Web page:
What does the era of social media, where the selfie has entered the lexicon as an endlessly reproducible format, mean for the figure in art? That's a central question explored in "A New Subjectivity: Figurative Painting After 2000," a showcase of diverse and divergent ways the art world is interfacing with an image saturated culture.
The exhibit, curated by the Pratt Institute's Jason Stopa, includes diverse paintings by six women artists that range from the starkly tactile to the hazily surreal. Unifying features include a striking color schema and a deconstructive attitude toward their modern subject matter. In the gallery's reverently clinical space, overlooking a pocket-sized garden nestled in the midst of the university campus, the paintings have an immediately arresting presence. It's fitting for a collection that's concerned with the divide between the physical and the digital worlds.
Heavily influenced by the 20th century traditions of Expressionism, Stopa sees a common thread running from artists like Schnabel and Basqiat to those collected in the exhibition, but he's emphatic that there's a distinctive and very of-the-moment quality to their works. At the onset of alienation brought on by our "technological condition," as Stopa puts it, the painters in "A New Subjectivity' respond through freedom and playfulness, a return to the emotional baseline.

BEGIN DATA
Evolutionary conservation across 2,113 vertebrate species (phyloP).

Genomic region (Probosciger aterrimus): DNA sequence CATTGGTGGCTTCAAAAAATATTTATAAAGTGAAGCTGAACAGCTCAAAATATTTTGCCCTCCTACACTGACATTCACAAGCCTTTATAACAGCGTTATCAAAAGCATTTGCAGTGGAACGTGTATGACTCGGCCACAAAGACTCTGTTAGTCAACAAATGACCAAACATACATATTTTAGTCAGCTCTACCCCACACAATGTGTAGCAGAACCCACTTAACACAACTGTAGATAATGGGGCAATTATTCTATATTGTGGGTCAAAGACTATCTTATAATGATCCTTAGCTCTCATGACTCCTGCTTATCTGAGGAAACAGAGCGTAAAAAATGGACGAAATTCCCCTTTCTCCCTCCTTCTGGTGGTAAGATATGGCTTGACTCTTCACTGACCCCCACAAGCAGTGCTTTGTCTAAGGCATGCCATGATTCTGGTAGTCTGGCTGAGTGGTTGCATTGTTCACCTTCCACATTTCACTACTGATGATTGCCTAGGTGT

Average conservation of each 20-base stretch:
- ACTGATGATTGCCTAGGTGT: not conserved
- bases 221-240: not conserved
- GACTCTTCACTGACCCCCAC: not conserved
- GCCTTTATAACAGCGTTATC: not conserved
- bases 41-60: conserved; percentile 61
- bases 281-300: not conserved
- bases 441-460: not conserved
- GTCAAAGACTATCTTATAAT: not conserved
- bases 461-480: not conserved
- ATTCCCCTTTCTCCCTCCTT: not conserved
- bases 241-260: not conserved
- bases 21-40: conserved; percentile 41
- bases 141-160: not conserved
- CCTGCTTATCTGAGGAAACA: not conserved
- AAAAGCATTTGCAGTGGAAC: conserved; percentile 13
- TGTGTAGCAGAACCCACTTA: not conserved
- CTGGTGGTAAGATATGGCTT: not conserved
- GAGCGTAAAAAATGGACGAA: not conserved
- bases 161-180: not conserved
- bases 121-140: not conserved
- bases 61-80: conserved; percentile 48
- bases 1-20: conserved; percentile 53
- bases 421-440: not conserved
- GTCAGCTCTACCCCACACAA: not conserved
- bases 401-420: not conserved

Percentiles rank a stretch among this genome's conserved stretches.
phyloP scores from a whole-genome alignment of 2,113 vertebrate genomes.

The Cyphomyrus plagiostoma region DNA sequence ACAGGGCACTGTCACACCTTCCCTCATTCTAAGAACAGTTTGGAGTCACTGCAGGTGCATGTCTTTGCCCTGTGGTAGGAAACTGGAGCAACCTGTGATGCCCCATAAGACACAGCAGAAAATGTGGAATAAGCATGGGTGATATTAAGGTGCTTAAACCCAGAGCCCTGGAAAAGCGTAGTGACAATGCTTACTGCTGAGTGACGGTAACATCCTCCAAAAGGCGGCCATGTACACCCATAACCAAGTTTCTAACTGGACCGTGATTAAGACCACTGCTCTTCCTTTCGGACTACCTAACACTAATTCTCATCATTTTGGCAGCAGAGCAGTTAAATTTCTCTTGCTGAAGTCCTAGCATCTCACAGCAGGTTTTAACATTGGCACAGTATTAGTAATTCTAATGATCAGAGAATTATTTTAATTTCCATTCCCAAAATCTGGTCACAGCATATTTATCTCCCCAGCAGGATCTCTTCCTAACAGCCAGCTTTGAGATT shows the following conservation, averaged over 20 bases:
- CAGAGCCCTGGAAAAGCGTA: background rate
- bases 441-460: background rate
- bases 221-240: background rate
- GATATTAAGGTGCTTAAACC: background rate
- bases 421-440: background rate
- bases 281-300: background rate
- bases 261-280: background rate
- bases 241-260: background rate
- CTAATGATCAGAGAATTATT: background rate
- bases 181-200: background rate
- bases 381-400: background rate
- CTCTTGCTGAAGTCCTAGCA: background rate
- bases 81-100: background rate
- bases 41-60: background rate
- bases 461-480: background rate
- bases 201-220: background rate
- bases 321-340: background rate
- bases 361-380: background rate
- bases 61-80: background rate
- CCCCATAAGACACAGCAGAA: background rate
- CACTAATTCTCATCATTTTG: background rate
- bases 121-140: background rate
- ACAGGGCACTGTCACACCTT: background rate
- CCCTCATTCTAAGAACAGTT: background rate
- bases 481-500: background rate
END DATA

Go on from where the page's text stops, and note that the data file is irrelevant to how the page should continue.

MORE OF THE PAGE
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"A New Subjectivity: Figurative Painting after 2000" is on display through September 22 at the University of Arkansas Fine Arts Center Gallery, when it moves on to its new residency at Tennessee State's Reece Museum.